Acorn Woodpeckers eat insects, delicious sap, oak flowers full of pollen… and yes, acorns. They stock up on these bitter but dependable nuts from coast live oaks and California black oaks, storing them in tree trunk granaries that keep them dry and safe from squirrels and the elements throughout the winter.
“They’re the only animals that I know of that store their acorns individually in holes in trees,” said biologist Walter Koenig, of the Cornell Lab of Ornithology, who has studied acorn woodpeckers for decades at the University of California’s Hastings Natural History Reservation in Carmel Valley.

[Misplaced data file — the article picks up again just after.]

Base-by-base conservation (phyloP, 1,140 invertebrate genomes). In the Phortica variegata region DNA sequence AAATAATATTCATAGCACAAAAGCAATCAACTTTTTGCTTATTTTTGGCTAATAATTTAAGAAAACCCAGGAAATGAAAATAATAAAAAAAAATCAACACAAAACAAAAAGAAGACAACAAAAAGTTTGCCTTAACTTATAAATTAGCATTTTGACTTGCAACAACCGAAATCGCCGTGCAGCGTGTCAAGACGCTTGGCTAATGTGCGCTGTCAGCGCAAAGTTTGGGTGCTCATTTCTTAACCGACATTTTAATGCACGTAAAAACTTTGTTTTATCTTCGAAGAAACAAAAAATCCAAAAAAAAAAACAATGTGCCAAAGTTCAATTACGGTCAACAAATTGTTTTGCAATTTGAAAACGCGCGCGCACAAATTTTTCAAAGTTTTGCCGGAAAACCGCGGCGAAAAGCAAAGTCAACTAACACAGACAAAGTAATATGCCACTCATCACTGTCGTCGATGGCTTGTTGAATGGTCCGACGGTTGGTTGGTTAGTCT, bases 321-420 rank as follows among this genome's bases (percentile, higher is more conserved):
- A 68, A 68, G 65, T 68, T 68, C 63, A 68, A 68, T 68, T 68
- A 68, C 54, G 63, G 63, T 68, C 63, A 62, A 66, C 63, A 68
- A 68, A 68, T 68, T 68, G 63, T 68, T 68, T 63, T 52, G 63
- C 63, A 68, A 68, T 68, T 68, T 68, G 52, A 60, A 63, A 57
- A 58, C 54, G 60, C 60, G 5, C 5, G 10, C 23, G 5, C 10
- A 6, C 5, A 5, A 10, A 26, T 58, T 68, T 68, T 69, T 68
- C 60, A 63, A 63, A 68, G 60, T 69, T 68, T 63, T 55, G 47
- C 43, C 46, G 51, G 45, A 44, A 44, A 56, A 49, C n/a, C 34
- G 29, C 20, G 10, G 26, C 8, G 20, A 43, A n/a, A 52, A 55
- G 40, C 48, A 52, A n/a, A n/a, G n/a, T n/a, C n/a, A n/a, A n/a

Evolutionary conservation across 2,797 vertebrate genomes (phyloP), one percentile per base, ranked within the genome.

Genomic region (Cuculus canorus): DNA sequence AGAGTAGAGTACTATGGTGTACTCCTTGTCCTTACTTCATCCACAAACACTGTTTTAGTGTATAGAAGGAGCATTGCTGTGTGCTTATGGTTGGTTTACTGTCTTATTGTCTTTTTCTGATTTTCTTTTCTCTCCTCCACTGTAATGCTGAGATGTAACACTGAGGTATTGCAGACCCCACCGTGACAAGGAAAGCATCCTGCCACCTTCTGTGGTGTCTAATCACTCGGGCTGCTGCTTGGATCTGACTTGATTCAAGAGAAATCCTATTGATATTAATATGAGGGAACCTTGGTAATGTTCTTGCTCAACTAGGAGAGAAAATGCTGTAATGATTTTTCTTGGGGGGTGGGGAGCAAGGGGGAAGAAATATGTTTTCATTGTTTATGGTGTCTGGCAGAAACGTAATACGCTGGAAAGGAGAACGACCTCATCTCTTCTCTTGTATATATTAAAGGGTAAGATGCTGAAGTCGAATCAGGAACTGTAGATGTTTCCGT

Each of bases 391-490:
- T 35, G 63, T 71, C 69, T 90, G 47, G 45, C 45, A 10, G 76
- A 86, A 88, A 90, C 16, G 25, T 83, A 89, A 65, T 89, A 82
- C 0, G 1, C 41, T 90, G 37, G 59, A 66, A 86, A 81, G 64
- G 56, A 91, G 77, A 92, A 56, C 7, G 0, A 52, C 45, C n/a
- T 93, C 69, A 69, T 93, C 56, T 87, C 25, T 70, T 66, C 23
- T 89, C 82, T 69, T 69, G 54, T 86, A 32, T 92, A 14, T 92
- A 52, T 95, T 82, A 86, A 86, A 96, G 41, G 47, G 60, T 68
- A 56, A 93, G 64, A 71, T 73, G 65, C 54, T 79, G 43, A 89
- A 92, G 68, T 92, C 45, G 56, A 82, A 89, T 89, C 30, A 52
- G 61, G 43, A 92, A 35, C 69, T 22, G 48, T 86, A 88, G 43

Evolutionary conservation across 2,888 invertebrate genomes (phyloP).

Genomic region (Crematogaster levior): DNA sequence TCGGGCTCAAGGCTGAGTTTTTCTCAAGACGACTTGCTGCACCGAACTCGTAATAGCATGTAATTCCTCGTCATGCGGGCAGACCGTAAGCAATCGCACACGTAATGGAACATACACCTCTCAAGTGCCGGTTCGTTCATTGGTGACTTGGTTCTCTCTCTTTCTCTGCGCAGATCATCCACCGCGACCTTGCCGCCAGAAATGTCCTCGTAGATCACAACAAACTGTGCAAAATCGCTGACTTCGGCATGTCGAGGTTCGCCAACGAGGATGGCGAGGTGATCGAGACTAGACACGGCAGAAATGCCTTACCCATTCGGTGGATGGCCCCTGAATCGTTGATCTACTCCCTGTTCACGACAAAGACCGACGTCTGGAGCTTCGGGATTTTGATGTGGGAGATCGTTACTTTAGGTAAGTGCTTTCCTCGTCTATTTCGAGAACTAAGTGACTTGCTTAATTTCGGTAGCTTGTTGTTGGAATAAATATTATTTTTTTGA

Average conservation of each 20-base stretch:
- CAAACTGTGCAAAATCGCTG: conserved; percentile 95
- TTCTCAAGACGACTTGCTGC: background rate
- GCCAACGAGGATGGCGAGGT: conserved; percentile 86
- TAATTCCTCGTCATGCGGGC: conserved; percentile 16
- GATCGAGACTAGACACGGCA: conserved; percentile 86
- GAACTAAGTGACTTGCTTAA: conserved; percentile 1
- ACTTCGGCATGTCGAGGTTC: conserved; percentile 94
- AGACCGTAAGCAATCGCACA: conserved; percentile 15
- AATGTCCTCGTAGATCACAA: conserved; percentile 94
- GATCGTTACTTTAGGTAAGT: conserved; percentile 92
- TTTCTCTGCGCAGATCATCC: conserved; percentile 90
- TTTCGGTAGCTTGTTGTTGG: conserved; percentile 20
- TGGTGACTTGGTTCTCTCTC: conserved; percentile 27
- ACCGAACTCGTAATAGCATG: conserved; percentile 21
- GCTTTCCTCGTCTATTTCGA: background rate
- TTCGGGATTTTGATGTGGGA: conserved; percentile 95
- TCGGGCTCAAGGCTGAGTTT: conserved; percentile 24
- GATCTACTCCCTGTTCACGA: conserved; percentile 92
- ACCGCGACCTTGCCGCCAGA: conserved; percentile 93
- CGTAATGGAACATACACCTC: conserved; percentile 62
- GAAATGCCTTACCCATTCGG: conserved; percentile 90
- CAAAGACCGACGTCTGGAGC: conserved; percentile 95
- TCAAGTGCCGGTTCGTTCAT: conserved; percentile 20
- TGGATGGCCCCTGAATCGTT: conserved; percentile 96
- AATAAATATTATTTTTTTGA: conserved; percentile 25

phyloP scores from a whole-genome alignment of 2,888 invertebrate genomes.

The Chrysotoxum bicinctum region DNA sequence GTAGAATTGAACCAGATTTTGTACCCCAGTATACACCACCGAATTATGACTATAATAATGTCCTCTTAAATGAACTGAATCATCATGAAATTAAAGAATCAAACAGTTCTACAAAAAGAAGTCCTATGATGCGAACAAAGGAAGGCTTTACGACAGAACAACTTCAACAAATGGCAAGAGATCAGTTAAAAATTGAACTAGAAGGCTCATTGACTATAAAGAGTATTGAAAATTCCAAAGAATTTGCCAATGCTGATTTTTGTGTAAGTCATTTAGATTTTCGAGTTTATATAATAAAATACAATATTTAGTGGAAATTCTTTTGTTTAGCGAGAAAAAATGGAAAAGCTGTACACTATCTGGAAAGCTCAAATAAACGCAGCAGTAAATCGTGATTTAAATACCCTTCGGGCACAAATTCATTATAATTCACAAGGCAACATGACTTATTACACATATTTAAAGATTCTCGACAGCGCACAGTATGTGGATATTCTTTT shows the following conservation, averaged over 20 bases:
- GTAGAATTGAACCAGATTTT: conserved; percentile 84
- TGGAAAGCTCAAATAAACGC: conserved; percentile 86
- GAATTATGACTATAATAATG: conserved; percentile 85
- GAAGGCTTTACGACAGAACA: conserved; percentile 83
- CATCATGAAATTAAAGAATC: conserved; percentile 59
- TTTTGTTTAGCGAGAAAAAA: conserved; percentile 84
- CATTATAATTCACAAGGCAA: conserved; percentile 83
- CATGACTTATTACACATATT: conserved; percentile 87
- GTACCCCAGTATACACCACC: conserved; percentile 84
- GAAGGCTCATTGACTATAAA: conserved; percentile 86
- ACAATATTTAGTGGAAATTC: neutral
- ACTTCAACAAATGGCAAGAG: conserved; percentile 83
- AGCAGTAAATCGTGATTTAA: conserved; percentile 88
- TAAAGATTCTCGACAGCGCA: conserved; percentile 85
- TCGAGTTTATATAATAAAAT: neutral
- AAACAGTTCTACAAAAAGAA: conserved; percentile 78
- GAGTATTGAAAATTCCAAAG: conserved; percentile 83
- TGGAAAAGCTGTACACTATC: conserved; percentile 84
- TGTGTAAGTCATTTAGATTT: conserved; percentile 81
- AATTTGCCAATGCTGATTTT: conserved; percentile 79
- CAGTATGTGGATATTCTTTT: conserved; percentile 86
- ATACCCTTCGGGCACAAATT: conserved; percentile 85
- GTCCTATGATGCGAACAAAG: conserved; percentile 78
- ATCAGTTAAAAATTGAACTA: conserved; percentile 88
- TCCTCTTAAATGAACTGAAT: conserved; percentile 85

Over generations, acorn woodpeckers can drill thousands of small holes into one or several trees close to each other, giving these so-called granaries the appearance of Swiss cheese.
This sets them apart from other birds that drop acorns into already-existing cavities in trees, and animals like squirrels and jays that bury acorns in the ground.
This Deep Look episode captures how these resourceful, tap-tap-tapping birds work together to stay stocked up all year long.Follow this video with bioGraphic’s The Anomalies: The Acorn Woodpecker, From seed to sapling – Time lapse of an oak tree, and Acorn, an animation by Madeline Sharafian.
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